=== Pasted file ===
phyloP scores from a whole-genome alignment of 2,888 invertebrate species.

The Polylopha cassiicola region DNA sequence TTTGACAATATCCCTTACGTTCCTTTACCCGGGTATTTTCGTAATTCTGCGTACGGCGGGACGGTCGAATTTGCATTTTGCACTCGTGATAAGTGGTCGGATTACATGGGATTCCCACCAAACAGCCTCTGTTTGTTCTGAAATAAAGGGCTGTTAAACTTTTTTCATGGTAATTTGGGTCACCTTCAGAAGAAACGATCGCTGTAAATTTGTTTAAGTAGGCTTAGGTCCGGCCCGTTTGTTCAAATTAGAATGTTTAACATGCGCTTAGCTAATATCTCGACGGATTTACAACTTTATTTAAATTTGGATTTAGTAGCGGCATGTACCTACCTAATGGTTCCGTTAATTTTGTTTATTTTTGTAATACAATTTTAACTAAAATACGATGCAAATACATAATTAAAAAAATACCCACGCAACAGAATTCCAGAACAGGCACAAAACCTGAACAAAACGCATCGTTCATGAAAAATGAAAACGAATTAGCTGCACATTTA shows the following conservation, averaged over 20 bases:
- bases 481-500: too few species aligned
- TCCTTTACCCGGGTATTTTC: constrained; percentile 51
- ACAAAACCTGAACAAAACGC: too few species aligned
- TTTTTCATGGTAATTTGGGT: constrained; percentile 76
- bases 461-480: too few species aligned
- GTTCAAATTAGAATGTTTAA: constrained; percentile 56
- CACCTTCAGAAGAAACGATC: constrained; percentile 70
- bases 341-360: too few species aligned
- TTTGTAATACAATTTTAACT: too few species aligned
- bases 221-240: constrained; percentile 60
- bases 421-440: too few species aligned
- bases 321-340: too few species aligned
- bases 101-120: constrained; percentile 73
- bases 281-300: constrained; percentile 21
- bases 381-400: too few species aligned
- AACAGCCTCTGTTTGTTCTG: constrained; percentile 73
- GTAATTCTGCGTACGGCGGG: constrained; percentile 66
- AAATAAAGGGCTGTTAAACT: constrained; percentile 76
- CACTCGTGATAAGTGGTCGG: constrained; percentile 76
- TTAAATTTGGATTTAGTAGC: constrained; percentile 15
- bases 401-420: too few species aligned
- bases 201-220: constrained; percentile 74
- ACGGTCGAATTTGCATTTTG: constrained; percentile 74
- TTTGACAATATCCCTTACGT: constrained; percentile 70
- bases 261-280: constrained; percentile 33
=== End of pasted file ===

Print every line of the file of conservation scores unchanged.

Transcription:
phyloP scores from a whole-genome alignment of 2,888 invertebrate species.

The Polylopha cassiicola region DNA sequence TTTGACAATATCCCTTACGTTCCTTTACCCGGGTATTTTCGTAATTCTGCGTACGGCGGGACGGTCGAATTTGCATTTTGCACTCGTGATAAGTGGTCGGATTACATGGGATTCCCACCAAACAGCCTCTGTTTGTTCTGAAATAAAGGGCTGTTAAACTTTTTTCATGGTAATTTGGGTCACCTTCAGAAGAAACGATCGCTGTAAATTTGTTTAAGTAGGCTTAGGTCCGGCCCGTTTGTTCAAATTAGAATGTTTAACATGCGCTTAGCTAATATCTCGACGGATTTACAACTTTATTTAAATTTGGATTTAGTAGCGGCATGTACCTACCTAATGGTTCCGTTAATTTTGTTTATTTTTGTAATACAATTTTAACTAAAATACGATGCAAATACATAATTAAAAAAATACCCACGCAACAGAATTCCAGAACAGGCACAAAACCTGAACAAAACGCATCGTTCATGAAAAATGAAAACGAATTAGCTGCACATTTA shows the following conservation, averaged over 20 bases:
- bases 481-500: too few species aligned
- TCCTTTACCCGGGTATTTTC: constrained; percentile 51
- ACAAAACCTGAACAAAACGC: too few species aligned
- TTTTTCATGGTAATTTGGGT: constrained; percentile 76
- bases 461-480: too few species aligned
- GTTCAAATTAGAATGTTTAA: constrained; percentile 56
- CACCTTCAGAAGAAACGATC: constrained; percentile 70
- bases 341-360: too few species aligned
- TTTGTAATACAATTTTAACT: too few species aligned
- bases 221-240: constrained; percentile 60
- bases 421-440: too few species aligned
- bases 321-340: too few species aligned
- bases 101-120: constrained; percentile 73
- bases 281-300: constrained; percentile 21
- bases 381-400: too few species aligned
- AACAGCCTCTGTTTGTTCTG: constrained; percentile 73
- GTAATTCTGCGTACGGCGGG: constrained; percentile 66
- AAATAAAGGGCTGTTAAACT: constrained; percentile 76
- CACTCGTGATAAGTGGTCGG: constrained; percentile 76
- TTAAATTTGGATTTAGTAGC: constrained; percentile 15
- bases 401-420: too few species aligned
- bases 201-220: constrained; percentile 74
- ACGGTCGAATTTGCATTTTG: constrained; percentile 74
- TTTGACAATATCCCTTACGT: constrained; percentile 70
- bases 261-280: constrained; percentile 33